Although it may feel like it was only yesterday, my junior year of high school was a long time ago.  I may not be 16 anymore, but I still wear big black boots, I still hate hair products, and I still love Jim Morrison.   I still look forward to the day I can listen to “The Unknown Solider” without feeling angry, I still recite “The Movie” to myself when I’m sitting in dark theaters, and I still listen to “When The Music’s Over” while I’m driving around at night.   Sometimes, I wonder what my world would be like if Jim were still alive.  Maybe he would have graced the cover of Rolling Stone one more time.  Maybe he would have had a minor role in Pirates of The Caribbean: On Stranger Tides.  Maybe he would have written a book.  And Lord knows, his take on George W. Bush’s presidency would have been priceless.  Would The Doors be worth seeing live?  Would Jim be giving Mick a run for his money?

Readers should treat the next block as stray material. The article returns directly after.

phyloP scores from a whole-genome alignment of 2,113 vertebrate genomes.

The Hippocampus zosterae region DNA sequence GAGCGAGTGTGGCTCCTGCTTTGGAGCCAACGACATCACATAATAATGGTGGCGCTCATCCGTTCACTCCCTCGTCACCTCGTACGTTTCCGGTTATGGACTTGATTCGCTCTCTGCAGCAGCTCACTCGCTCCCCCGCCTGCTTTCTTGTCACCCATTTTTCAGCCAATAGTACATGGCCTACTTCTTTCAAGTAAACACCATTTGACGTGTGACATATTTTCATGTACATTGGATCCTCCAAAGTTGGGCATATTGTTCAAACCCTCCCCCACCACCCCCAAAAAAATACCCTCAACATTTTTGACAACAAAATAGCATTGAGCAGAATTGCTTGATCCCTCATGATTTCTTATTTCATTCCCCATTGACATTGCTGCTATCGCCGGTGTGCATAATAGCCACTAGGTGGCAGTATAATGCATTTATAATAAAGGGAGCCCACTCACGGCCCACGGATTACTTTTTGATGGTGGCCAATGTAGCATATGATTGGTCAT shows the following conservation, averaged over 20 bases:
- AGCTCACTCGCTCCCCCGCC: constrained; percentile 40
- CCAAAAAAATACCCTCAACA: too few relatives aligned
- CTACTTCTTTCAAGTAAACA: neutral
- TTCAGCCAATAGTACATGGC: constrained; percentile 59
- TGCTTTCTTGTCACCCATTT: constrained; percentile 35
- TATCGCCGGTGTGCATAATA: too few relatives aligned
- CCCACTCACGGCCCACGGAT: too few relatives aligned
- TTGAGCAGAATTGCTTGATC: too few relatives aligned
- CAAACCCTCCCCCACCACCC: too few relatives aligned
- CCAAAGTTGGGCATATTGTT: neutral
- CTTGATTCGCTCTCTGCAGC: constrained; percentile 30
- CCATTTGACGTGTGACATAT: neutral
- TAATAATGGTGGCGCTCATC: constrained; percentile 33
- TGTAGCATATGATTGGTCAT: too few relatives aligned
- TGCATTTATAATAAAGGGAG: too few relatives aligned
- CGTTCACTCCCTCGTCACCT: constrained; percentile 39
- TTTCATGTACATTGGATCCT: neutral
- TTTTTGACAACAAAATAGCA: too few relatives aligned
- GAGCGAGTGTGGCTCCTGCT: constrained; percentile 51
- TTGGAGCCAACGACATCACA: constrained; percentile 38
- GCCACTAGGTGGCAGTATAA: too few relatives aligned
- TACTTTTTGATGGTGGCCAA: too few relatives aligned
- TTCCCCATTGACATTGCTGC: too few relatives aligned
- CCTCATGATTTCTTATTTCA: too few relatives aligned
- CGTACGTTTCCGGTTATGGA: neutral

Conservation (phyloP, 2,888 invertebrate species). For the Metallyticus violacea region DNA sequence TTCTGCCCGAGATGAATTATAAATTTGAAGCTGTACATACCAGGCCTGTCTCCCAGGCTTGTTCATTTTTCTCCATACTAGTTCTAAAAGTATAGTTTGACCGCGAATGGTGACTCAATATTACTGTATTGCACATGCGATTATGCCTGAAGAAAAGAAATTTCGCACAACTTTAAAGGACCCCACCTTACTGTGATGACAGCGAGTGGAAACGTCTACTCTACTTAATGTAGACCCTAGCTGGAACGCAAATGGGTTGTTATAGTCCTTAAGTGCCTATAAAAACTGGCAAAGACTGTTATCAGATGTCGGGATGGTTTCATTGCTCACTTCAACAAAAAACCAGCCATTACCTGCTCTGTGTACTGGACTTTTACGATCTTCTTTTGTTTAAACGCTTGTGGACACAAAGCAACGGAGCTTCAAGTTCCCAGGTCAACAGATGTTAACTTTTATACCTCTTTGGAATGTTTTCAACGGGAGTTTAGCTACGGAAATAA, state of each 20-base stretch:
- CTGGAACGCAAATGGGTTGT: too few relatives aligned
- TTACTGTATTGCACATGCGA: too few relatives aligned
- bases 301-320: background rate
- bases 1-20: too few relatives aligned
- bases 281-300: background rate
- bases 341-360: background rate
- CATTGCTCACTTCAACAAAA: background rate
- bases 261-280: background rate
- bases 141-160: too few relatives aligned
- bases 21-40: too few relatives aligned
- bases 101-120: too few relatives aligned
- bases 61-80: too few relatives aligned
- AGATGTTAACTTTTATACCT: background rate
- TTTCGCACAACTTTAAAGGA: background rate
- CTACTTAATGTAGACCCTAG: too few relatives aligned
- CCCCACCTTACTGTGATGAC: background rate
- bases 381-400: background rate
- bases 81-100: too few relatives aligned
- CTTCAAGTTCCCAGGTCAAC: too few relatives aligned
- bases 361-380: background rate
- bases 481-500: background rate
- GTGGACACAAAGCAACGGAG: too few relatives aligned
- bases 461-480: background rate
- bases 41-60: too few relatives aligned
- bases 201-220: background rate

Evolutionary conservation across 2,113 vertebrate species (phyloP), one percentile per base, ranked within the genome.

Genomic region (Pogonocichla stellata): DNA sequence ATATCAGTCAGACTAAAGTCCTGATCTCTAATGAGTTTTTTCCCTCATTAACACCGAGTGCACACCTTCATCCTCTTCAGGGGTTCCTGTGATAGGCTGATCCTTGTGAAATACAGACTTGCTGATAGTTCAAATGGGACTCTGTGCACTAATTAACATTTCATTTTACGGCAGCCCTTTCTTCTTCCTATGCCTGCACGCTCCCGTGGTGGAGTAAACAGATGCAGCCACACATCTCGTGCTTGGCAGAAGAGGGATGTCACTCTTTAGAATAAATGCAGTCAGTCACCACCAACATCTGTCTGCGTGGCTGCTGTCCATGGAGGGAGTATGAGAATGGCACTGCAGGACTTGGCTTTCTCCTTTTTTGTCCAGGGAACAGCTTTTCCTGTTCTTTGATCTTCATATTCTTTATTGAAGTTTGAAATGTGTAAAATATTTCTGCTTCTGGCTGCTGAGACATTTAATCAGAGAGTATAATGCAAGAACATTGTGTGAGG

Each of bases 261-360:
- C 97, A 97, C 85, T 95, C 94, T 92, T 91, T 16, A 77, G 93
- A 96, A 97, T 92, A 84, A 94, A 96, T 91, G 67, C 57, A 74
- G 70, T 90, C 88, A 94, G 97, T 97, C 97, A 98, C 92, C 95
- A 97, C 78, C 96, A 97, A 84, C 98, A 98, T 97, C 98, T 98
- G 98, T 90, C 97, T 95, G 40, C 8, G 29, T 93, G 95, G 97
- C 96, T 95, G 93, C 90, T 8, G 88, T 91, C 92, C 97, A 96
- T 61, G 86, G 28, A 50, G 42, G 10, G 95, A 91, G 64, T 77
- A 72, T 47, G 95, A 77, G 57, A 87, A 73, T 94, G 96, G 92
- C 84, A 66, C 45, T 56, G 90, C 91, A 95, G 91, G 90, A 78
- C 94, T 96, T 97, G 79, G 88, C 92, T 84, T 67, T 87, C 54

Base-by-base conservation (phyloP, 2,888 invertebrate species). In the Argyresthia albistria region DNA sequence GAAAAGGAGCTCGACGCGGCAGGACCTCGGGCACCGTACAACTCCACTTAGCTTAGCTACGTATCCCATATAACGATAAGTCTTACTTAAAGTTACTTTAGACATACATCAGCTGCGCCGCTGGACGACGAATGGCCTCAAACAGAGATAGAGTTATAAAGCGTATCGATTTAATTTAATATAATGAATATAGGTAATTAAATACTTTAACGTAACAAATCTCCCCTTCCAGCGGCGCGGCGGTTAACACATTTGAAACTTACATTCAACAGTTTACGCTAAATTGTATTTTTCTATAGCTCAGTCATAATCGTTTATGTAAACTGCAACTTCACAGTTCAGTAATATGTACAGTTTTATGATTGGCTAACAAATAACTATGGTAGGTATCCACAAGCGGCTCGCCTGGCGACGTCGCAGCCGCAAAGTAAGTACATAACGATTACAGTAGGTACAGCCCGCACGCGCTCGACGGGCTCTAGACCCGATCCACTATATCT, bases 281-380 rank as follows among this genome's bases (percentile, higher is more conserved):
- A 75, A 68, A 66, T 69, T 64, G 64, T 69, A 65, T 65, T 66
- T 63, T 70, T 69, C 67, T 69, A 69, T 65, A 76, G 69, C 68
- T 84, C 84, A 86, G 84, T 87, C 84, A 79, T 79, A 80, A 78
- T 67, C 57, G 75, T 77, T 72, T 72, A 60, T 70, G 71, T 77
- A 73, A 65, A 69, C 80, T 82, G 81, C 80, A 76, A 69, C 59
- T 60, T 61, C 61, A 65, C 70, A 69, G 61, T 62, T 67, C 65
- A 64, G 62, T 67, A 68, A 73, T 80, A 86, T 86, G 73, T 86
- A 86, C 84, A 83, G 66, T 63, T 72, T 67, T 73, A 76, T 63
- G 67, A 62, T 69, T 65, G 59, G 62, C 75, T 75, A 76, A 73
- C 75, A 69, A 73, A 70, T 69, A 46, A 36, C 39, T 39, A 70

For as phenomenal as it would be to hear Jim mutter, “Fuck George Bush” on national television, I have no illusions about the situation.  Jim was an alcoholic and a drug user, and everything I’ve read about him suggests that he had some kind of chemical imbalance (phrases such as “Manic Depressive Disorder” and “Bipolar Disorder” weren’t spoken as trippingly on the tongue during the 1960’s). Yet, somehow, by some miracle, Jim’s legacy is nothing but rockin’.  The image of him in tight leather pants will always overshadow the image of him in his puffy latter-days, and he will always be a vibrant young superstar and never a washed up burnout.  The fact that I will never see him live is overshadowed by the fact that I will also never have to watch him perform a painful rendition of “Touch Me” on American Idol.  As my younger brother said to me when we watched Bob Dylan mumble his way through his set list at the Santa Monica Civic in 2008, “It’s moments like this when I realize it’s better that Morrison’s dead.”  Yes, he’s dead, but he’s not dead dead.  He was so full of life he never really died.